May 05, 2021
The Kansas legislature on Monday voted to override Gov. Laura Kelly’s veto of a measure that will now make it possible for more adults—including those aged 18 to 20—to carry a firearm for self-defense in the Sunflower State.
The Kansas legislature had overwhelmingly passed HR 2058, a measure greatly expanding the right of self-defense, but Kelly, a Democrat, abruptly vetoed the bill late last week, seemingly ending hope for the measure. On Monday, after only five minutes of debate supporters had garnered the 84 votes they needed for the override. The override also passed the Senate by a vote of 31-8.
Among other things, the legislation will allow all people licensed to carry a firearm in other states to carry one in Kansas, allow 18- to 20-year-olds to apply for a concealed carry permit and authorized the state attorney general to issue an alternative license to carry a concealed handgun to qualified applicants during a declared state of disaster emergency.
Three Republican representatives who originally voted against the measure supported the veto override effort. Another, who was absent from the first vote for health reasons, gave supporters the exact margin they needed to override the veto.
“The governor in her message indicated that she has always supported the Second Amendment,” said Abilene Rep. John Barker, who carried the bill on the House floor. “Well, I find that hard to believe sometimes, because we already have 18-year-olds that can carry a gun (openly) in the state of Kansas. This requires them, if they’re going to carry a concealed weapon, to get training and to get a permit and to have a background investigation.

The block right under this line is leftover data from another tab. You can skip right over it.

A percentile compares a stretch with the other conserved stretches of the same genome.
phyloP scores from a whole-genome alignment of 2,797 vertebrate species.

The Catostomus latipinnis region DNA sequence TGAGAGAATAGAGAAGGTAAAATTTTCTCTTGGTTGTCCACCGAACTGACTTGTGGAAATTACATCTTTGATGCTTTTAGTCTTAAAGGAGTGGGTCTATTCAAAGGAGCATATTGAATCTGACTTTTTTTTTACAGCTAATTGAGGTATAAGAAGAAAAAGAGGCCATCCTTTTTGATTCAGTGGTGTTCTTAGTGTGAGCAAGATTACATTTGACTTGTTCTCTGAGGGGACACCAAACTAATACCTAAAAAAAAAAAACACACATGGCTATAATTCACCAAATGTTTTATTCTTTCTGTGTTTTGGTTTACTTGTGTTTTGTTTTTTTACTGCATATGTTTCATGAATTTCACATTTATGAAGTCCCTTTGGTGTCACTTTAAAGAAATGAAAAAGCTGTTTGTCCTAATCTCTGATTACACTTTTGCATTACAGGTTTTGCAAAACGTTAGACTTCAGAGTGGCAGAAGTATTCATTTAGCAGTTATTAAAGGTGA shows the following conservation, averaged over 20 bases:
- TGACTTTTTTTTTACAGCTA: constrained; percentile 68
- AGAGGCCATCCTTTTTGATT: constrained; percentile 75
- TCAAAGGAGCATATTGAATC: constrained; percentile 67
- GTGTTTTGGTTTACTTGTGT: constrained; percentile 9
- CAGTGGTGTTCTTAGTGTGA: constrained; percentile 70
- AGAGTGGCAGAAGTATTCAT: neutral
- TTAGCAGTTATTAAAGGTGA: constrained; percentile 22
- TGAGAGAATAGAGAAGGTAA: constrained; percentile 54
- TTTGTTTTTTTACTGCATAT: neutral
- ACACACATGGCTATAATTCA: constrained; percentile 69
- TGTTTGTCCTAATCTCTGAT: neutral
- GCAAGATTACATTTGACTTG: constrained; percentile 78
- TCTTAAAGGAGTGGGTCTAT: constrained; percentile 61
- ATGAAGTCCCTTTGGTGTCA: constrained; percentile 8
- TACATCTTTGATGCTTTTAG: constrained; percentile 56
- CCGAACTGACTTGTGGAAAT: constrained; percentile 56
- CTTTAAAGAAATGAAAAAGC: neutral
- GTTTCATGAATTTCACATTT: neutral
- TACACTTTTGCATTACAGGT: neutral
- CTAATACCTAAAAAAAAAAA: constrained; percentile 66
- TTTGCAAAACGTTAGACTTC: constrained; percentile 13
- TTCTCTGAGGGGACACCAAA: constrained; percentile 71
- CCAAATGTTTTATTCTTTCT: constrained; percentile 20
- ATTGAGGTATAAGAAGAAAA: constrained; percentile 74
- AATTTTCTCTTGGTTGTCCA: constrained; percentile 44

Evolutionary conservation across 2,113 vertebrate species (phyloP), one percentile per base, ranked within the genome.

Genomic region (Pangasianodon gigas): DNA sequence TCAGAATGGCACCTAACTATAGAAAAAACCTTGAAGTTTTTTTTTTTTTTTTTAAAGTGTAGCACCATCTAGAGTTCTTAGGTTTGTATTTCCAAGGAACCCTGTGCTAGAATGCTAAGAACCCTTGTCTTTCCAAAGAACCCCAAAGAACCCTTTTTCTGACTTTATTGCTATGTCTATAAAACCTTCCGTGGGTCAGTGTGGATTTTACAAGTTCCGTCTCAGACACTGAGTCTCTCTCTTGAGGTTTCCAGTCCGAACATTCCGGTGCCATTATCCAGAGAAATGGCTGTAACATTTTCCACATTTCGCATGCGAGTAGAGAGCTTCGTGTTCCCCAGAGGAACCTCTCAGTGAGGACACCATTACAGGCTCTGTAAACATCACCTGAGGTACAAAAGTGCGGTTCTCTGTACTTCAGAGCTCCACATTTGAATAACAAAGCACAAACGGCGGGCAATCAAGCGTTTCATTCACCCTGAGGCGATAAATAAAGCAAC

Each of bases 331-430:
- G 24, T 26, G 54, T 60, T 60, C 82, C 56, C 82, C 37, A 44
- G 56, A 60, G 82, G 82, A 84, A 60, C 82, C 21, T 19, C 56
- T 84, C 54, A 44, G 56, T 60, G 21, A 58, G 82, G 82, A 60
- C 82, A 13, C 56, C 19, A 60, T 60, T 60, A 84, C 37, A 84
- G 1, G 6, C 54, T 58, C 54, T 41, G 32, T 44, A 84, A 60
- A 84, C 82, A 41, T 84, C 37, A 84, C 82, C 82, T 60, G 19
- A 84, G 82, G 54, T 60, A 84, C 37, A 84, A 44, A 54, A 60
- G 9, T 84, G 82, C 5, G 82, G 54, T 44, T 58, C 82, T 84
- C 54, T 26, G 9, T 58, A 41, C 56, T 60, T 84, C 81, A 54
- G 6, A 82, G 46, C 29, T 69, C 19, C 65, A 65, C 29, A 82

“I think that’s a positive move. Any time people can get training, that’s a good thing.”
As we reported last week, in her veto message Kelly did say she had always been a supporter of the Second Amendment. However, she followed that statement by saying, “But we can respect and defend the rights of Kansas gun owners while also taking effective steps to keep our children and families safe. Legislation that allows more guns on campus is neither safe nor effective, and it will drive prospective students away from our schools.”
Kelly’s statement was questioned even by many in the education groups who don’t support carry on school property. As the Kansas Association of School Boards pointed out, the measure wouldn’t have changed current laws that allow high schools to prohibit guns on school grounds. So, in fact, it would not have “allowed more guns on campus” as the governor insinuated.
Freelance writer and editor Mark Chesnut is the owner/editorial director at Red Setter Communications LLC. An avid hunter, shooter and political observer, he has been covering Second Amendment issues and politics on a near-daily basis for the past 20 years.